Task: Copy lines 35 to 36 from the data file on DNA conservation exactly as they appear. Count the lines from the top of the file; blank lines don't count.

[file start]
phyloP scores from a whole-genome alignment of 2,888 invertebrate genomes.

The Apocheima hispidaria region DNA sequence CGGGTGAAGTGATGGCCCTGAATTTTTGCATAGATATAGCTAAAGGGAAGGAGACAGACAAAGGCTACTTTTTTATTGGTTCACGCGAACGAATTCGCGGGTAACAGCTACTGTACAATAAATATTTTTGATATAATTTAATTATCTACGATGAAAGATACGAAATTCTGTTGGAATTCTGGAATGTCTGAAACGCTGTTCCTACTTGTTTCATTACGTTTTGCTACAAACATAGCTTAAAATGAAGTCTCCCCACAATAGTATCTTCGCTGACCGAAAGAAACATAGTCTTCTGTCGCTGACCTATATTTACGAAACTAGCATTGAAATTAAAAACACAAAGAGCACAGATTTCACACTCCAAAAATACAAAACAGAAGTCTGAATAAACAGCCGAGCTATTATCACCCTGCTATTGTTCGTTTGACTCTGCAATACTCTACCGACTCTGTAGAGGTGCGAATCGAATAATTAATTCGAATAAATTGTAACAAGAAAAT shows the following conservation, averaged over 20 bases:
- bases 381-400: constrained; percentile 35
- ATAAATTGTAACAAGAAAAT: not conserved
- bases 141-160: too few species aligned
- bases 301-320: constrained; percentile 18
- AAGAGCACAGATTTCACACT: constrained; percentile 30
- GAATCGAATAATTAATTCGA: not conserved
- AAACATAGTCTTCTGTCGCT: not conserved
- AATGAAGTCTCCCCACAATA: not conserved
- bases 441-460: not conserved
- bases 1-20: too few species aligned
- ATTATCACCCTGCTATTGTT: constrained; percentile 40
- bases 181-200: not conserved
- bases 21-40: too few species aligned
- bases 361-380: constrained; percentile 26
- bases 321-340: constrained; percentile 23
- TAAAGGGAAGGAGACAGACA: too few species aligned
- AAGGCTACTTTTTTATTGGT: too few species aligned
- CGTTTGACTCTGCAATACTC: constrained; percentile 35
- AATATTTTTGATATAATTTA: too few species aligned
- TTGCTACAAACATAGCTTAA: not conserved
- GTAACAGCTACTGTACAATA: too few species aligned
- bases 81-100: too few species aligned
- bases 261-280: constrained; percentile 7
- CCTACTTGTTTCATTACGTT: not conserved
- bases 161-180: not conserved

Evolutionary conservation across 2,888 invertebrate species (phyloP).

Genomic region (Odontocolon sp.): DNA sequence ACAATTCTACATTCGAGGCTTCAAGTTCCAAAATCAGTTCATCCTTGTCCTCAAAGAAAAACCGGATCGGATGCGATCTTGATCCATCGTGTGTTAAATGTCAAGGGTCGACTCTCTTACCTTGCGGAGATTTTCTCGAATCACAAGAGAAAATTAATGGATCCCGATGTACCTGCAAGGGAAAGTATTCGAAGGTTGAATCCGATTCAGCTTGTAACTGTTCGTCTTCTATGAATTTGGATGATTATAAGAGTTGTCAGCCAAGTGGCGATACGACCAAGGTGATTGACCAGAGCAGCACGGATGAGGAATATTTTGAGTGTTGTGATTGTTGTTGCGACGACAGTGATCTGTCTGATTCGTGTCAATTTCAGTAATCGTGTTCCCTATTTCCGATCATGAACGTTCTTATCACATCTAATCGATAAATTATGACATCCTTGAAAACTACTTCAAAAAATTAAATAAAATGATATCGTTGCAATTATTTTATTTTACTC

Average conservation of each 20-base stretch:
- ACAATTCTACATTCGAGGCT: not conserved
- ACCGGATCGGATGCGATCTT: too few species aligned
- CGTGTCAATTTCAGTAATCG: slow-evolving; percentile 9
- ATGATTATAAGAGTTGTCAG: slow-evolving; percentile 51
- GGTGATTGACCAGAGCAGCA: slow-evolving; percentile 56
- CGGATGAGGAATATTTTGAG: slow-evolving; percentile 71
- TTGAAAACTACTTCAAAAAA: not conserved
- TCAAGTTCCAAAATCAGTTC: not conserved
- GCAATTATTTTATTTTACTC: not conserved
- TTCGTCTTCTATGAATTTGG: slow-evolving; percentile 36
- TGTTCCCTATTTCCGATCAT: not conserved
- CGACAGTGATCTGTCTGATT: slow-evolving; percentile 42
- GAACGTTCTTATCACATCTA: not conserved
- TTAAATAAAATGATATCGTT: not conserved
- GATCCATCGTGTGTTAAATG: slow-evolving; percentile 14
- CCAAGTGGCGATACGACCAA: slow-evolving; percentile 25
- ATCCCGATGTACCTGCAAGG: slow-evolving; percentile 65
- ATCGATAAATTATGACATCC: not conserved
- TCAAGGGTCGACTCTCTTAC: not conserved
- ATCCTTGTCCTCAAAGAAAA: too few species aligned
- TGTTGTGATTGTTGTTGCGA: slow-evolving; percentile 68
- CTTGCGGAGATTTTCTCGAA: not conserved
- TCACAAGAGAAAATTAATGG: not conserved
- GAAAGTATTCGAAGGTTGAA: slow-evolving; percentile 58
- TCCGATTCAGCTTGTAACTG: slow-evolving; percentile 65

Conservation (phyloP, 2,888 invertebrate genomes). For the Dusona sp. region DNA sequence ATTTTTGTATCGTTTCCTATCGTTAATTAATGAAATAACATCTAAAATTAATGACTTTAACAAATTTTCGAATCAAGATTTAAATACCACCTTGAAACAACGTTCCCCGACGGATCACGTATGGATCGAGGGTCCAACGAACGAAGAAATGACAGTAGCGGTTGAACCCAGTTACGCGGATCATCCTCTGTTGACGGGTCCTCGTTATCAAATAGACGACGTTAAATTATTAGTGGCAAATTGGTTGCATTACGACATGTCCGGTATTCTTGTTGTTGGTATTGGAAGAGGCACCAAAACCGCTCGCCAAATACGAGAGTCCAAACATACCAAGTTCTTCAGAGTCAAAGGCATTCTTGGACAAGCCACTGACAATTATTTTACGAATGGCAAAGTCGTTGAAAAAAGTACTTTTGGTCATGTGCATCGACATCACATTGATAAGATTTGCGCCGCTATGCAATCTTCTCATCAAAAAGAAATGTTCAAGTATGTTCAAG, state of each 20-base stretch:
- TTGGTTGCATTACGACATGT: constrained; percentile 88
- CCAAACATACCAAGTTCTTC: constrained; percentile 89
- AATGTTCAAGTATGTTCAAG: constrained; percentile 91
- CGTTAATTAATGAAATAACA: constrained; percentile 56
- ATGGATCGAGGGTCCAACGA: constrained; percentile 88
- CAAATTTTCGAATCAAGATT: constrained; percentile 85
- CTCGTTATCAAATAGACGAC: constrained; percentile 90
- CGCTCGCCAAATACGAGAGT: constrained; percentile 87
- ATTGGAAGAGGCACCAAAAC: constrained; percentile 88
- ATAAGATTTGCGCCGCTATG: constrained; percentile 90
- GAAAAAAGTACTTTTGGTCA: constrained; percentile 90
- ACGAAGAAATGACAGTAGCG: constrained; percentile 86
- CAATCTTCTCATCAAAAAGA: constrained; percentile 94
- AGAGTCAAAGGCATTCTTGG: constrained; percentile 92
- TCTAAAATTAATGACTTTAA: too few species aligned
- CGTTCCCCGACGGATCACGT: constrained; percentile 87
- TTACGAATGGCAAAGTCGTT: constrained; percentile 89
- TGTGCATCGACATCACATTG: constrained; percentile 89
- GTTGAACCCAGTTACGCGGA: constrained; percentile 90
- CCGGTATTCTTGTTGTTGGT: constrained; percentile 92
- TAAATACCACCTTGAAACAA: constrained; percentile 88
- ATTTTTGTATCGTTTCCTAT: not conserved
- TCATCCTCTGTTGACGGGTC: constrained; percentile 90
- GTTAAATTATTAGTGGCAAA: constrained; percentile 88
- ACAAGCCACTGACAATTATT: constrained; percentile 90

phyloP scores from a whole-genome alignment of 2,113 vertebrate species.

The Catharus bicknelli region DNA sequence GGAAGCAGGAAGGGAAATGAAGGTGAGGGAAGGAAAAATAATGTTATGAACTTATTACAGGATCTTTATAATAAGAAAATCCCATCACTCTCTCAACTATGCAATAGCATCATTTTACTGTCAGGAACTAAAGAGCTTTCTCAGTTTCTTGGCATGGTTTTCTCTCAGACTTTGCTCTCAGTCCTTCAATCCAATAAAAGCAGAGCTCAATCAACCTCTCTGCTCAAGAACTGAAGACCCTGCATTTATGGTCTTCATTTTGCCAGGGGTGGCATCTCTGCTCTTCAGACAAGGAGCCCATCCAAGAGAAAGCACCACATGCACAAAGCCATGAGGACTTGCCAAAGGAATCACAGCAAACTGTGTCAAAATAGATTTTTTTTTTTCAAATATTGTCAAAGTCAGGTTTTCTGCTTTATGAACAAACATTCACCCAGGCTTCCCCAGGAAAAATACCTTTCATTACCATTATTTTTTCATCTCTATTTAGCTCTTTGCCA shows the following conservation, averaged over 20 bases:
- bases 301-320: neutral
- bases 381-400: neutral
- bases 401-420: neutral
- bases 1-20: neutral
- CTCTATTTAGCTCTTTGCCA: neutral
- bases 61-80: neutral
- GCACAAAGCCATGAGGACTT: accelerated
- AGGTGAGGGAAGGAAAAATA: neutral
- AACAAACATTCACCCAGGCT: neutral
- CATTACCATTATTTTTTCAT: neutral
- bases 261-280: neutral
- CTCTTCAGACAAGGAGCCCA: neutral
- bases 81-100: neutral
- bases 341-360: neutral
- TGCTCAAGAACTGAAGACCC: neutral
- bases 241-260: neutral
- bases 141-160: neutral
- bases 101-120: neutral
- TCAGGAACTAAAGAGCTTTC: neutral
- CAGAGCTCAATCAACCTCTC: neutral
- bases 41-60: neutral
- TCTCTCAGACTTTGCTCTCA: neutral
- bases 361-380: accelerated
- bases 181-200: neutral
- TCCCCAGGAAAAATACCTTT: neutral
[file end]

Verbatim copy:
- GGTGATTGACCAGAGCAGCA: slow-evolving; percentile 56
- CGGATGAGGAATATTTTGAG: slow-evolving; percentile 71